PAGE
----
Conversion and PPC: Can you start small?

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While some customers (and friends!) are ready to go out and spend gobs of money on their pay per click campaigns, I don’t usually hear that. More often, I hear, “I’d like to start very small, learn what works and what doesn’t, and then roll out in a large way.” It sounds like a great idea, but it doesn’t usually seem to work — in my opinion. Traci Scharf, our pay per click (PPC) specialist, disagrees, so after I write, she is going to do a rebuttal (and you’ll get to see both sides of the problem.)

Robbin’s opinion: It’s hard to start small with Pay Per Click:
So you want to start small with your pay per click campaigns and roll out after you know what works? Here has been my experience:

To make the numbers easy, let’s say that a click for the customer we are working with is $1.00, and his conversion rate for visits to the site is .5%. May be he wants to spend a million dollars eventually, but up front, he is starting with $100/day. He starts wtih 500 keywords and multiple ads.

If a click costs $1.00, and his budget is $100/day * 30 days, he has a monthly budget of $3000, i.e. 3000 clicks/month. With a .5% conversion rate, that’s 15 orders.

Those 15 orders will be spread over many keywords. There may be two keywords that got three conversion each, and three keyword that got two orders each, and another three keywords that got one each. Some of those may be branded keywords, too, like “LunaMetrics conversion rate.” When someone does a branded search, they are already looking for you (a topic for a different post.)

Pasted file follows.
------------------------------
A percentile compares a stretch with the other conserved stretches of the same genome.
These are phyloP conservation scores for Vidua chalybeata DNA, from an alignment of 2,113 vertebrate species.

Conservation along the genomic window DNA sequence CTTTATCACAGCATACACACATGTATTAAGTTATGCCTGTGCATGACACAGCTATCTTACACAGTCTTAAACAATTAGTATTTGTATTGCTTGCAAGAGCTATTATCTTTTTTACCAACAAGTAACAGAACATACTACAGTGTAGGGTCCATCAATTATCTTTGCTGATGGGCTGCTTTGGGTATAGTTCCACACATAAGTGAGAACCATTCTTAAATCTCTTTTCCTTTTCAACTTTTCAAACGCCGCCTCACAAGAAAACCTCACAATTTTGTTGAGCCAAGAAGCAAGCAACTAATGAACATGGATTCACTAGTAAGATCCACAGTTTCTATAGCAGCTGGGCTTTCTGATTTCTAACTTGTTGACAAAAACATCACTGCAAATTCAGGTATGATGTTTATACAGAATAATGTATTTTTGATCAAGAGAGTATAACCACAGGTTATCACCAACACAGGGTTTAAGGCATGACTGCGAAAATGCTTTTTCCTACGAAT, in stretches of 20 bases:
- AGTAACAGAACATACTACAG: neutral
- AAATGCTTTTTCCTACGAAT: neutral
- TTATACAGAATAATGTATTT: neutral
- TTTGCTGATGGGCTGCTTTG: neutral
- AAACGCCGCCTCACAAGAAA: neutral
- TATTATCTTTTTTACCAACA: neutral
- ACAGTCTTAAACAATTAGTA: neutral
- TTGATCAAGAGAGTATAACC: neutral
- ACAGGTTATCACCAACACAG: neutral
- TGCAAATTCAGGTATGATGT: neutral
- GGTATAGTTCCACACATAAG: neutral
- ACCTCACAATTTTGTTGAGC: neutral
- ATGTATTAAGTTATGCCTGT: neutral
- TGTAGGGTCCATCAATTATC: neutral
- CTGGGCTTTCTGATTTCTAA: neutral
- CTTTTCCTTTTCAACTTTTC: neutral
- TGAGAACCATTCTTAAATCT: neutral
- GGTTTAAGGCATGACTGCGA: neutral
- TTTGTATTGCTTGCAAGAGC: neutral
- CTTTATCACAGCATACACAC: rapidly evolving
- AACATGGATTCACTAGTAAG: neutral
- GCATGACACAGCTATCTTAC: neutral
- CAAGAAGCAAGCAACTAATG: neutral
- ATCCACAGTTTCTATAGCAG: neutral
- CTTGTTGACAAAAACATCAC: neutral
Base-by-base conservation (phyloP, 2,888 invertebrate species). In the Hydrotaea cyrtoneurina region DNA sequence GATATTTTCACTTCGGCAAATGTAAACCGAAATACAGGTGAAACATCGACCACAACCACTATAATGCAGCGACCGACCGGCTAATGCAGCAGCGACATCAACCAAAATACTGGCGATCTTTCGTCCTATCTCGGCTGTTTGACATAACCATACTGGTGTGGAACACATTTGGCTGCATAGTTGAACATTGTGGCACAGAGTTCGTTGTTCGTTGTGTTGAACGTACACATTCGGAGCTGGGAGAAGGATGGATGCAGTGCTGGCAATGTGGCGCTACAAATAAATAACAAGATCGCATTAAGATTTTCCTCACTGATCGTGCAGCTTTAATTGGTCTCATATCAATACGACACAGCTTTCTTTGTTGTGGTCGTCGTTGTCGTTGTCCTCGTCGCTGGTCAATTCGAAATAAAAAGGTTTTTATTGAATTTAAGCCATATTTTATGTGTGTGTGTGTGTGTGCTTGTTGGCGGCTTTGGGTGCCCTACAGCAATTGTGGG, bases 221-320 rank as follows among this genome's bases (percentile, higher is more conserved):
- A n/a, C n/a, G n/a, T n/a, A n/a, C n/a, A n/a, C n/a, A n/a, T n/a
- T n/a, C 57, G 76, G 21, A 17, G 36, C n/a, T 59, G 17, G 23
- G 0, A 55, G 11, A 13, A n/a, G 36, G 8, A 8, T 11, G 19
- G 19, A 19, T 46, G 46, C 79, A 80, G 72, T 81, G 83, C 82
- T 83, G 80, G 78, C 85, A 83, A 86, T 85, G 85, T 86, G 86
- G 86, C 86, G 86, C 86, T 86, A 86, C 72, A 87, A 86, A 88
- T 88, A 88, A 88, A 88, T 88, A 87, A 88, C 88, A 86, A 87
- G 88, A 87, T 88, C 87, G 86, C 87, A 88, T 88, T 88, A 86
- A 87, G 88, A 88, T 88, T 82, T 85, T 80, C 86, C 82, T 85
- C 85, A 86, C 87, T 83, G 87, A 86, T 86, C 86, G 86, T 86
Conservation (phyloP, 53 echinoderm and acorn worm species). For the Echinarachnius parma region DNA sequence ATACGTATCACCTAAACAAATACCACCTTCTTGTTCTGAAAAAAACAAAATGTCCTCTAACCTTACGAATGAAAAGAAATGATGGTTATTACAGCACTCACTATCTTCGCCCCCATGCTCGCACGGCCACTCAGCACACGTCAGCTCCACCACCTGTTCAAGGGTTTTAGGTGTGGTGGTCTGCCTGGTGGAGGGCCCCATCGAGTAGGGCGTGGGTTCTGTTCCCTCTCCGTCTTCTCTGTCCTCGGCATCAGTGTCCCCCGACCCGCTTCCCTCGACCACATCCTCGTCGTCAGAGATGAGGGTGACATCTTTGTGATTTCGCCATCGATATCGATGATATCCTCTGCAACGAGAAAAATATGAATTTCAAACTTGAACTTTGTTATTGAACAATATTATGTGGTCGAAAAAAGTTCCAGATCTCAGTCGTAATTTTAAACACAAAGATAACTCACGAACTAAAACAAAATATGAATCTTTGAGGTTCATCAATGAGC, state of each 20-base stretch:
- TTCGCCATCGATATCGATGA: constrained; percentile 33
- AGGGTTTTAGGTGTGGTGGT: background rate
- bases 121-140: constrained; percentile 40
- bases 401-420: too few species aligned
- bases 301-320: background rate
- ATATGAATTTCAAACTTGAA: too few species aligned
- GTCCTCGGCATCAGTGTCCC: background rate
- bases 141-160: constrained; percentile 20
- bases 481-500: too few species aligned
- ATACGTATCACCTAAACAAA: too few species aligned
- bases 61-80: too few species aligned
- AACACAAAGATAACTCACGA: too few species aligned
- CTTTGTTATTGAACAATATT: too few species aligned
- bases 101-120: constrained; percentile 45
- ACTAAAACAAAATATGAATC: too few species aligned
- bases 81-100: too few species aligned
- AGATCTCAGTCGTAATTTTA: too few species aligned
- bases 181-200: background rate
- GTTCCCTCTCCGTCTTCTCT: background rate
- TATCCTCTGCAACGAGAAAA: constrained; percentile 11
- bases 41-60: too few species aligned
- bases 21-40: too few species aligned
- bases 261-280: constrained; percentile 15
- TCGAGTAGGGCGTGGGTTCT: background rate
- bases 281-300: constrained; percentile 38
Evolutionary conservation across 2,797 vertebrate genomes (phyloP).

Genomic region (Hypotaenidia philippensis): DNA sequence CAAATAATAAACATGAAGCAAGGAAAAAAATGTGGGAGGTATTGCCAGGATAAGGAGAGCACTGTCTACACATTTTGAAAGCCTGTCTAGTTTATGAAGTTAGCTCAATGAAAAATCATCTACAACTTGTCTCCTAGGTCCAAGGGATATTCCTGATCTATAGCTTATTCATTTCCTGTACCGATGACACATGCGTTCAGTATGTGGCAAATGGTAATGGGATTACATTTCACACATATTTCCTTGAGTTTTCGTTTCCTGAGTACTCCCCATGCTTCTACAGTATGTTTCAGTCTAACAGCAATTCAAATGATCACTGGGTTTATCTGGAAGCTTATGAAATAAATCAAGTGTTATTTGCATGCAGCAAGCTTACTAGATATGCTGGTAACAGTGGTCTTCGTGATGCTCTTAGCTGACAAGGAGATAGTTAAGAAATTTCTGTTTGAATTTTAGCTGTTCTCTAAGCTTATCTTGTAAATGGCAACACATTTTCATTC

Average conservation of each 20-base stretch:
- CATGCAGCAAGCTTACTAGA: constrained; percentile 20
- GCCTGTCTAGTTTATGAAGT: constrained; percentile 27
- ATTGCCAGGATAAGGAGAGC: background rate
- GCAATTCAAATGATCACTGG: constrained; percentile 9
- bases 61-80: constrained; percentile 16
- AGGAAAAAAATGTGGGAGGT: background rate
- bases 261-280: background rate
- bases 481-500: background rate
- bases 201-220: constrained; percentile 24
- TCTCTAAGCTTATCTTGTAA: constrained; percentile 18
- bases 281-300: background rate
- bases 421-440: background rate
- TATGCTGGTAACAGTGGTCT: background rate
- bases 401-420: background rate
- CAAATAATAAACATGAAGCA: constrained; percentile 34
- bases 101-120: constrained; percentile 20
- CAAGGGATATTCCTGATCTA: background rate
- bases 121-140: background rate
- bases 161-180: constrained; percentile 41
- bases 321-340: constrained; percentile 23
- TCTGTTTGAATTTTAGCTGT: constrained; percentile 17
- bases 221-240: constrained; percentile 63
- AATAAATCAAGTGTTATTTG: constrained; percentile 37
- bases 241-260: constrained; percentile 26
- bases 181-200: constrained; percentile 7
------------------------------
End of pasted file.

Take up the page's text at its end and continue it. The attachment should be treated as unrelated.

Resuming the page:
So what can we learn from this? My answer: just about nothing. We don’t have enough data to be able to say, “This keyword does well,” or “This keyword does poorly.” If everything is coming from the same AdGroup or campaign, we may be able to learn more there, but my experience has been that we generally learn what we already know — which products, or which areas of the site, draw the most visitors. Which products tend to sell the most. Whereas real learning would be, “When we use exact match on these five keywords, we have a higher quality score and get better conversion for less money, but on this AdGroup, we can’t get the kind of traffic we need with exact match, and so we need to use a different kind of match” (for example.) Or even, “These keywords suck!! We have to retool this whole campaign.” Now, that’s learning.

OK, Traci, your turn.
Traci’s Opinion: It’s Really Important to Start Small with PPC
I’ve always felt that limiting your initial spending in a PPC campaign is a smart move for most businesses. Let me give you a little analogy:

Say you want to lose weight, and someone says to you, “Hey, you can lose a lot of weight on the peanut butter diet.” You might be willing to give it a try, but probably don’t want to invest too much of your time and energy until you know whether it works for you or not. A rational decision, then, might be to try it just for three weeks, and then get on the scale and see whether your weight went up or down.